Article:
You’re lucky if you get time to sneeze in this goddam phenomenal world.
Years back I tried to read Catcher in the Rye. I didn’t finish it. I’m pretty sure I got thirty pages to the end and said “screw it.” Now, I’ve talked to many people about why I probably didn’t like it and the same word always comes up. Angst. I was an angsty teenager, isn’t that what being a teenager is all about? But maybe my brand of angst wasn’t the sort necessary to appreciate Rye.
So, when I picked up Franny and Zooey the other day because I had finished Bird Box and I hadn’t had time to get to the library to pick up a book that I desperately wanted to read; I was nervous. I thought, “Oh, I’ll just pick it up, read a few pages, probably hate it, put it down and then read something else.” That, obviously, didn’t happen. I actually liked it. No, I didn’t like it. I loved it! Shocked the hell out of me too. I wasn’t aware that it isn’t one but two stories that are linked together.
F and Z tells the story of sister and brother, Franny and Zooey respectively, and the relationship they have with each other and the rest of their family while one is going through a breakdown. Franny, as told in the first story, is at her wits end with college and is trying hard to be “a good girlfriend” to her boyfriend Lane during a weekend visit to his university; but she can’t hold it in any longer. She talks about how she’s quite theatre and wants to leave the English department because everyone is all about ego and seems so fake.
“I know this much, is all,” Franny said. “If you’re a poet, you do something beautiful. I mean you’re supposed to leave something beautiful after you get off the page and everything. The ones you’re talking about don’t leave a single, solitary thing beautiful.”
She goes on to tell Lane about a book she picked up at the library about a pilgrim in Russia who wants to learn to pray without ceasing and how, when he finally learns how he learn The Jesus Prayer and says it over and over until it is emblazoned upon his heart and it becomes one with his heart beat. That is the key to praying without ceasing.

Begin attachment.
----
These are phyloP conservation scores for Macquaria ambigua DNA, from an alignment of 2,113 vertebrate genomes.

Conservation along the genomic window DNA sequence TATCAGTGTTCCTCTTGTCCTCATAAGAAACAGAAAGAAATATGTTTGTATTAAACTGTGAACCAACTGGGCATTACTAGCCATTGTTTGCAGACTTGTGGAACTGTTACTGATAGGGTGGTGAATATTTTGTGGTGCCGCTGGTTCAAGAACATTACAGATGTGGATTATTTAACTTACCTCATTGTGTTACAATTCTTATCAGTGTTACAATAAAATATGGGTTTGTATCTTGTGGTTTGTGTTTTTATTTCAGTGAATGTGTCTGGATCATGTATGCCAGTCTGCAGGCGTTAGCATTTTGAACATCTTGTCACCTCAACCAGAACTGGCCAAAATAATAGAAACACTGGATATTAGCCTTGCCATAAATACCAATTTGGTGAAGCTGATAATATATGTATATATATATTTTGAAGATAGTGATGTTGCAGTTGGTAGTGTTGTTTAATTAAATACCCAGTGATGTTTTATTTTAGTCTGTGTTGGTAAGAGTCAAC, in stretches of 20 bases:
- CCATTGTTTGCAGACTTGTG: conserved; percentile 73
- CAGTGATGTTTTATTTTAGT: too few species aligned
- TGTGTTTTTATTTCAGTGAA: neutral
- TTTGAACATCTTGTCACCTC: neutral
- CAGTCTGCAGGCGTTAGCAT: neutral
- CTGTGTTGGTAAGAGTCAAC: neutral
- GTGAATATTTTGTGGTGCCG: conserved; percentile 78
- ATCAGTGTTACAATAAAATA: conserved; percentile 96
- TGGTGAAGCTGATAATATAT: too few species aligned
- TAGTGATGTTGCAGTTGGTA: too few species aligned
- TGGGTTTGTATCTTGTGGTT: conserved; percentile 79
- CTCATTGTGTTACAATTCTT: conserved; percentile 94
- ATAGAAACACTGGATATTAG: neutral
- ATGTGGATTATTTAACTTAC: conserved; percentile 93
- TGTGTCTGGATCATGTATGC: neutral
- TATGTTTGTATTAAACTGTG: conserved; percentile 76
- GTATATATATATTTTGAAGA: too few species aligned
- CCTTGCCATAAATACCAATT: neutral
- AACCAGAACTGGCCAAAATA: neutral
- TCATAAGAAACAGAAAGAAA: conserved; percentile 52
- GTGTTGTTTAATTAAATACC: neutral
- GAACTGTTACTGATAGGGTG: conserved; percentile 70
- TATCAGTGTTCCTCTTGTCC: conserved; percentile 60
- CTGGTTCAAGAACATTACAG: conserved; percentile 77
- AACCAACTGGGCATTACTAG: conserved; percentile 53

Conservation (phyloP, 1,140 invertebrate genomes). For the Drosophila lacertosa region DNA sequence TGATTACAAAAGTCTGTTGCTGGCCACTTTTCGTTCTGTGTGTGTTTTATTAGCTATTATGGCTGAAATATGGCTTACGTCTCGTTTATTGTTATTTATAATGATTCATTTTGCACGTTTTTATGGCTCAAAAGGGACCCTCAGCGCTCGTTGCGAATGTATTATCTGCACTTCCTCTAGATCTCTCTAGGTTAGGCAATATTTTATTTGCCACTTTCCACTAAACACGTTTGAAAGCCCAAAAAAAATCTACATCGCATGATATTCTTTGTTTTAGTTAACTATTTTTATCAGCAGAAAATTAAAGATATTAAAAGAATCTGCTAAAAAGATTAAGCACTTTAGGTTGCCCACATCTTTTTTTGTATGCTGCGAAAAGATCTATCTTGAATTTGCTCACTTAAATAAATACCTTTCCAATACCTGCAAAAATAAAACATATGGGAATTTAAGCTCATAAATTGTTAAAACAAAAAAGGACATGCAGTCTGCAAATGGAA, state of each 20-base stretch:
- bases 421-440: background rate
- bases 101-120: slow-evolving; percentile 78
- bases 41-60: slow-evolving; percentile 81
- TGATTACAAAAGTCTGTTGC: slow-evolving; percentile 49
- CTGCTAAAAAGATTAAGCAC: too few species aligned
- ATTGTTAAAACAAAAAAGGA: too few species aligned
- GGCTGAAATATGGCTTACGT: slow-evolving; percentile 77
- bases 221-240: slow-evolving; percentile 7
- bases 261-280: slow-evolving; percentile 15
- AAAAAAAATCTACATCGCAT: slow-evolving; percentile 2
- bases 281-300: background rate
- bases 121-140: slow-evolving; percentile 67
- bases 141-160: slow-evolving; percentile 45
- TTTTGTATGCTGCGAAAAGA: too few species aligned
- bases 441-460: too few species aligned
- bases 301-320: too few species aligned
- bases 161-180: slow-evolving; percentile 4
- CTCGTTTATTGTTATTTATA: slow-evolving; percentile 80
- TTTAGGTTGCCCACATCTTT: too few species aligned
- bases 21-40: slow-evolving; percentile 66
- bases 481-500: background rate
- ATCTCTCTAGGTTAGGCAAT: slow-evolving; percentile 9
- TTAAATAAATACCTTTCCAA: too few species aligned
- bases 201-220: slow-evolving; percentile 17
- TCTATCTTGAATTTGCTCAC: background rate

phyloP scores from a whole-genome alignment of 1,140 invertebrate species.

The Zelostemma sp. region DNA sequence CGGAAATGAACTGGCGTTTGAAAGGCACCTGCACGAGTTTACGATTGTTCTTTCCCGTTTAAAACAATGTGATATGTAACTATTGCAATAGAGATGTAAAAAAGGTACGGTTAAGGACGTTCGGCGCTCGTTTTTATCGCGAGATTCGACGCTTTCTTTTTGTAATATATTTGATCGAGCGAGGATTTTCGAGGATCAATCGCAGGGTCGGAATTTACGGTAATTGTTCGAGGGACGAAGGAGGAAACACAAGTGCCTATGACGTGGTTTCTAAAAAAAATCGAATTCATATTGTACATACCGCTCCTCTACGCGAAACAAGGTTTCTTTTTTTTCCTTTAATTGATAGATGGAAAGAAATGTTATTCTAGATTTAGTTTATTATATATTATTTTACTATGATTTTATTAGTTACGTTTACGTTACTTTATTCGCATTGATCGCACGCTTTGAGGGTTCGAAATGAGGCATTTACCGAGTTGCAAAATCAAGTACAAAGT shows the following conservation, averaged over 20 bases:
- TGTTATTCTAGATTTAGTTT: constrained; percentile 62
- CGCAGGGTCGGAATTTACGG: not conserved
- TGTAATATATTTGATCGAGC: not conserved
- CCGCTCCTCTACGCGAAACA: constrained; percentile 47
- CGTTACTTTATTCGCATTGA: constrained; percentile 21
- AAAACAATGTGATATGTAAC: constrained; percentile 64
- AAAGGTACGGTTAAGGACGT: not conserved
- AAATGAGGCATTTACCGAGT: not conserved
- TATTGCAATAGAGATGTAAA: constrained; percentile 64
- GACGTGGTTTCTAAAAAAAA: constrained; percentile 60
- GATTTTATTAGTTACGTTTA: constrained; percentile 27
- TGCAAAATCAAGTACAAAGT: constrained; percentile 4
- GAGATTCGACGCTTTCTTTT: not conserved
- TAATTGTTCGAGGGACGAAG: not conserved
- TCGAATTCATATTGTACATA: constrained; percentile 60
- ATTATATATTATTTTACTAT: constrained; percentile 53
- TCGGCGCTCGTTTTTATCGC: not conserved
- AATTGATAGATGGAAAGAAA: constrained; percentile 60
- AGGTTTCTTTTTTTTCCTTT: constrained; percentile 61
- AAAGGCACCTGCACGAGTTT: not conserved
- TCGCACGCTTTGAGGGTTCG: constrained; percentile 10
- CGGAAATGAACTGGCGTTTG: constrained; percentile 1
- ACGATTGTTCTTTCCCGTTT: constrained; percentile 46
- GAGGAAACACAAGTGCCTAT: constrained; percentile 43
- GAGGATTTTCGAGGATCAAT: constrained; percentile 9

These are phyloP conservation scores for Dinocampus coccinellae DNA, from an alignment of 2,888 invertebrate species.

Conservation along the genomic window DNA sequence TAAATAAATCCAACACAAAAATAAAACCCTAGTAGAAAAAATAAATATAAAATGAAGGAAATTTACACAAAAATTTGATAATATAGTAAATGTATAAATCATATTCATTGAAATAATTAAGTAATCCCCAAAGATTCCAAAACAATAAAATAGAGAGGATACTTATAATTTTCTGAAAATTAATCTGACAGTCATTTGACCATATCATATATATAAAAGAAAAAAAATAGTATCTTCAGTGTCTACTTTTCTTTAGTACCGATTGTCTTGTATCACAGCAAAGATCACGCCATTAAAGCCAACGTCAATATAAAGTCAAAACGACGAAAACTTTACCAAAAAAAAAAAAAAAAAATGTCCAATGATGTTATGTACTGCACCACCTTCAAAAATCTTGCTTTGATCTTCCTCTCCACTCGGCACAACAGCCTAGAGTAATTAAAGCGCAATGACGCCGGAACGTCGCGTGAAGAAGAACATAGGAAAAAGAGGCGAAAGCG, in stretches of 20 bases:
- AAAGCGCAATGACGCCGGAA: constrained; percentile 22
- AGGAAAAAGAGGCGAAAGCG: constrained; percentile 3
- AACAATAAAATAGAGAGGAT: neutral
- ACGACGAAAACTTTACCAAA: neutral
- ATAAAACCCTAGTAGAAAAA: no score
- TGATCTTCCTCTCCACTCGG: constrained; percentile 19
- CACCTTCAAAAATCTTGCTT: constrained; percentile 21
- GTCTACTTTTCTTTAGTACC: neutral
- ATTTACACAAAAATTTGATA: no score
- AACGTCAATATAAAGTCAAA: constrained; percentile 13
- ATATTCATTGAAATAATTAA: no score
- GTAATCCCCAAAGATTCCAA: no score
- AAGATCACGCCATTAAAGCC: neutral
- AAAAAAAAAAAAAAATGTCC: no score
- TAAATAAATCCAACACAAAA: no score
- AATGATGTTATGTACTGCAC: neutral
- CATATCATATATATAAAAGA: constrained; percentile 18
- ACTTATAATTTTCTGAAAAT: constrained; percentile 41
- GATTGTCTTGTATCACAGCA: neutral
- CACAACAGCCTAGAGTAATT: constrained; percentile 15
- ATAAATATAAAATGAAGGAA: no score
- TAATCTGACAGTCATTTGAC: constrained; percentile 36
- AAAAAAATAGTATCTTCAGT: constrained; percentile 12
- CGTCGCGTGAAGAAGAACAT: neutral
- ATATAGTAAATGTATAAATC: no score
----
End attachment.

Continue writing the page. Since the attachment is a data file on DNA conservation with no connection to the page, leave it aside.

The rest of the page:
In Zooey you see that Franny is in full-blown breakdown and is trying to hold on to anything that may give her sanity, even if that thing is The Jesus Prayer. You also see the relationship Zooey and Franny Glass have with their mother, Bessie. She is a riot of a woman and I could actually hear my grandmother’s voice while I was reading. Bessie doesn’t know what to do with Franny but knows that Zooey is the key. I also felt that the relationship between Franny and Zooey is exactly what she needs to be searching for while she’s in that state. It is a beautiful relationship that is just oozing with familial love.
Being a “retired” actor myself the bits at the ends where he is talking to her about why she got out of the theatre and how she’s got it all wrong really struck a cord with me.
Somewhere along the line—in one damn incarnation or another, if you like–you not only had a hankering to be an actor or an actress but to be a good one. You’re stuck with it now. You can’t just walk out on the results of your own hankerings.
To me, this book is for anyone who is looking for something bigger. Anyone who needs someone to tell them that they shouldn’t give up on their “hankerings”, and for anyone who just needs a hand to hold while they climb out of the well that they have dug for themselves.